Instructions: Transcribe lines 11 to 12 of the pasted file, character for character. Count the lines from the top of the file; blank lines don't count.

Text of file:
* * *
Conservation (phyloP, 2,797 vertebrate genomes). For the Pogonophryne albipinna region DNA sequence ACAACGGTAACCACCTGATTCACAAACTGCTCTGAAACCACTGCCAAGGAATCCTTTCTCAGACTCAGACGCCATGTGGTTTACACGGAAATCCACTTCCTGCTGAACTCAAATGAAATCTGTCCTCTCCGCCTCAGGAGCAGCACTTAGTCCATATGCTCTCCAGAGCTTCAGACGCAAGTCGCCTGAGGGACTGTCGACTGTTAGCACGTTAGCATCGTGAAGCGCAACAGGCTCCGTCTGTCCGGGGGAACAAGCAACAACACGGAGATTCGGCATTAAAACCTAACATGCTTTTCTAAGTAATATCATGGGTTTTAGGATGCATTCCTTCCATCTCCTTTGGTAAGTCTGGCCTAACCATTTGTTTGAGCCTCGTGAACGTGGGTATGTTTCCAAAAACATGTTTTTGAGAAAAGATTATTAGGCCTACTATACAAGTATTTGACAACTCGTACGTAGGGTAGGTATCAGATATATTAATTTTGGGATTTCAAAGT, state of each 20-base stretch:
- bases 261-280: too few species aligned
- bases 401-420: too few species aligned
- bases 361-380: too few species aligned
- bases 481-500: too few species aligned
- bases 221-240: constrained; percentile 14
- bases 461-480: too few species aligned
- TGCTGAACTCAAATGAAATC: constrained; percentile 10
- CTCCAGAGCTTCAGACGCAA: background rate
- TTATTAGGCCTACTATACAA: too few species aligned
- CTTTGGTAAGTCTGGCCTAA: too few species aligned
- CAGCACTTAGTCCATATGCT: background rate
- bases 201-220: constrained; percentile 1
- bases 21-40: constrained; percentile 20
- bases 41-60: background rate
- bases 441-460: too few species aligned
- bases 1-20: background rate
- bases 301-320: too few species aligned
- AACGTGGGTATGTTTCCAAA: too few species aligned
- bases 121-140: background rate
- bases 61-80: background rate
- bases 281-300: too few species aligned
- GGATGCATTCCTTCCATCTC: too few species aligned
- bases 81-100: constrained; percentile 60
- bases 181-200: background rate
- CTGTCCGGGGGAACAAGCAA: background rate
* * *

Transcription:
- CTTTGGTAAGTCTGGCCTAA: too few species aligned
- CAGCACTTAGTCCATATGCT: background rate